Health Benefits of Dry Brushing Your Skin & How To Do It

Your skin is the largest organ in your body.

It serves as an important buffer to protect you from chemicals and extreme temperatures.

It produces antibacterial substances to protect you from infection, and it enables your body to produce vitamin D when exposed to the sun.

More importantly, your skin plays a crucial role in the detoxification of your body.

If your skin is overrun with dead skin cells or toxins, however, it will not be able to help your body eliminate waste efficiently.

This is where the daily practice of dry brushing comes in…

It brushes dead cells off your skin and activates waste removal through your lymphatic system.

And let’s be honest…who doesn’t want beautiful, glowing skin?




Your lymphatic system is responsible for eliminating cellular waste from your body. Within the lymphatic system, there are hundreds of miles of tubules that allow waste to be collected from your tissues and transported to your blood for elimination. This process is referred to as lymphatic drainage.

When your lymphatic system is not working properly, waste and toxins can build up and make you sick. In fact, lymphatic congestion is a major factor leading to inflammation and disease in the body.

By stimulating your lymphatic system and helping it release toxins, dry brushing your skin is a powerful helper for detoxification.


Dry brushing removes dead, dry cells from your skin. This clears clogged pores, allows your skin to “breathe” and improves your skins appearance making it look more youthful, fresher and smoother.


Dry skin brushing helps release fatty deposits under the skin’s surface and removes toxins that can break down connective tissue and make the skin look lumpy.

This may help diminish the appearance of cellulite, make the skin tighter and improve the appearance of muscle tone.


When you dry brush, it increases circulation to your skin. This encourages the elimination of metabolic waste throughout your body.


Many naturopathic doctors use dry brushing to help with bloating and water retention, because massaging the lymph nodes throughout the body helps shed excess water and mobilize toxins.

This can help improve digestion, as well as kidney function.


The act of dry brushing is comparable to a light whole-body massage. It helps to reduce muscle tension and calm your mind.

If you do it in a quiet space while breathing deeply, it can be quit a meditative experience.


The first step for implementing an effective dry brushing routine is investing in a quality brush that’s made specifically for brushing your skin. I prefer to use dry brushes with bristles made from plant sources like coconut fibers, agave (also known as sisal) or tampico vs. boar hair (gross!).  I use and love the dry brushes from Yerba Prima that are made of tampico.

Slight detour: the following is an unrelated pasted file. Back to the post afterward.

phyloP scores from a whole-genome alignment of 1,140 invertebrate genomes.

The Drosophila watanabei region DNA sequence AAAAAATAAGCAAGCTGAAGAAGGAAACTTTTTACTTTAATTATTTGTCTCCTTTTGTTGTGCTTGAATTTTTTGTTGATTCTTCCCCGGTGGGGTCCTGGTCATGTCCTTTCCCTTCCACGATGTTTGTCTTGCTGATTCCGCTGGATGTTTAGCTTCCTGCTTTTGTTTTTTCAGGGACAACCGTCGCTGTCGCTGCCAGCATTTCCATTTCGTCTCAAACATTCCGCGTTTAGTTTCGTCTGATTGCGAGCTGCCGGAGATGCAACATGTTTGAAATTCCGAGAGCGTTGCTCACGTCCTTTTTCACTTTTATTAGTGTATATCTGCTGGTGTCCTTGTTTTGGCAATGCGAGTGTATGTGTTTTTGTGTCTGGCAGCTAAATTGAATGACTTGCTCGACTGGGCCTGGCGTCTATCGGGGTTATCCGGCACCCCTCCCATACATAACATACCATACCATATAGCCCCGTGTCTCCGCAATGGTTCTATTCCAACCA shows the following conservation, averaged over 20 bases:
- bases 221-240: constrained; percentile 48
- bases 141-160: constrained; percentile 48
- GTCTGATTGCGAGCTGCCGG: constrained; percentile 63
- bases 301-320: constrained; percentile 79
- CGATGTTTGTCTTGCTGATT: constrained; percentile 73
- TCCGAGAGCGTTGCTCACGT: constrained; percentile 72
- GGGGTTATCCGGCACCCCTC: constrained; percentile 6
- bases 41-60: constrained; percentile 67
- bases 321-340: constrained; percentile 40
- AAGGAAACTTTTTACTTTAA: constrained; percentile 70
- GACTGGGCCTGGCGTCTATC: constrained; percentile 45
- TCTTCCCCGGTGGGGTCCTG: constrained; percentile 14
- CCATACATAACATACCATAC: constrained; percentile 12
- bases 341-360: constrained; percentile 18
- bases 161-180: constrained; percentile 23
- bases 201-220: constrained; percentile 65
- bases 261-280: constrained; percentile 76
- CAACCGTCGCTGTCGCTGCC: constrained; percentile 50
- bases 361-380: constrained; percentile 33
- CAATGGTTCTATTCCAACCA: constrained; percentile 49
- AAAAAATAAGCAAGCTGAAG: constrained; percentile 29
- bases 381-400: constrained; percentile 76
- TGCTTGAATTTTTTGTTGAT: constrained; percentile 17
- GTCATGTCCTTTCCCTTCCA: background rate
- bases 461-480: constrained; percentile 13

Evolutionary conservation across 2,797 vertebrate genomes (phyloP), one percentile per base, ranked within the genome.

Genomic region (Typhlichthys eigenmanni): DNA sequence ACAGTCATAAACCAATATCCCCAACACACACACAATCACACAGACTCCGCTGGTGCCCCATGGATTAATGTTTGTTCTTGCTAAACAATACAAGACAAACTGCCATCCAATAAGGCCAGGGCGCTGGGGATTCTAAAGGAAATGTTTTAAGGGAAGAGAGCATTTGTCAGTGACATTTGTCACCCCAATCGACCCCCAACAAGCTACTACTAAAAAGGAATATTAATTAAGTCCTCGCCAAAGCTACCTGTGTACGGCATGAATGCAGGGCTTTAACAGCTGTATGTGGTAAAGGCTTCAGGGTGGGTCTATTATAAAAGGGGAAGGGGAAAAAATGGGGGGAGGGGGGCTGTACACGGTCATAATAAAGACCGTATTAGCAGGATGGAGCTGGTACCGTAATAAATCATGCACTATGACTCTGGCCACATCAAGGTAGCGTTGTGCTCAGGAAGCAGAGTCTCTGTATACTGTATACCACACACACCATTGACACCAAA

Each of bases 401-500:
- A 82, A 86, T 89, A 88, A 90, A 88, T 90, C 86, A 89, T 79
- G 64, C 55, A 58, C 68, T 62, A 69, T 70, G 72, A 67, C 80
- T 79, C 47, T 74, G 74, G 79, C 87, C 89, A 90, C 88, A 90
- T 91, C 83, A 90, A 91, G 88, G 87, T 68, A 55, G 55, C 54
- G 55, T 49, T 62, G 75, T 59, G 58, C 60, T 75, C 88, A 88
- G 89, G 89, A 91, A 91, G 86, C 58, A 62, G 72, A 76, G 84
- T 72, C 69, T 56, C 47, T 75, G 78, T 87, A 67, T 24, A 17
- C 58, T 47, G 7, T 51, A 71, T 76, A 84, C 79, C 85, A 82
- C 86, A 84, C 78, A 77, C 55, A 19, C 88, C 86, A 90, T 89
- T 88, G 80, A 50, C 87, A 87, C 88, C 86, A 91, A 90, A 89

Once you have your brush, you can begin making dry skin brushing your skin a part of your daily routine.

It’s very convenient to do right before bathing, since you’ll already have your clothes off and then you’ll be able to wash away all the dead skin cells in the shower.

I also like to do it right before I exercise in the morning, so I can maximize the detoxification action from dry brushing by sweating impurities out during my workout.

The only time you’ll want to avoid dry brushing is right before bed, because it invigorates and energizes the body and may make it difficult for you to fall asleep.

Because your lymphatic system flows towards your heart, you should always brush towards your heart using long gentle strokes (avoid brushing back and forth in a scrubbing motion).

Start at the bottom of your feet and work your way up your legs, then move to your stomach, back, chest and arms. Stop at your neck. I like to one additional sweep over my abdomen at the end, since there are so many lymph nodes in the abdominal and groin area.

Avoid brushing your genitals, since the skin in that area is too sensitive for dry brushing. If you want to dry brush your face, only use a small brush intended for facial skin and be very gentle with upward strokes.

The pressure you apply during dry brushing should be firm but not painful (again, avoid scrubbing your skin).

If you have light-colored skin, it will likely be pink after a dry brushing session. That’s totally normal.

If you fall in love with this practice like I have and would like to do it more than once a day, go for it!

When it’s time to wash your brush, be sure to use a nontoxic / natural soap or shampoo.


Keep your brush in plain sight, so you don’t forget to use it.

I hang mine on the back of my bathroom door and take it with me when traveling, so I never miss a day.

After my weight loss of over 100 pounds, I have a lot of loose skin to contend with. Dry brushing has been HUGE in helping to tighten my skin and giving it a beautiful flow.

I love that a simple investment in a dry brush has given me such amazing natural results, and that it helps tremendously with my daily detox routine.

I hope it does the same for you!


Cheers to adding dry brushing to your daily detox routine!

With love and gratitude,


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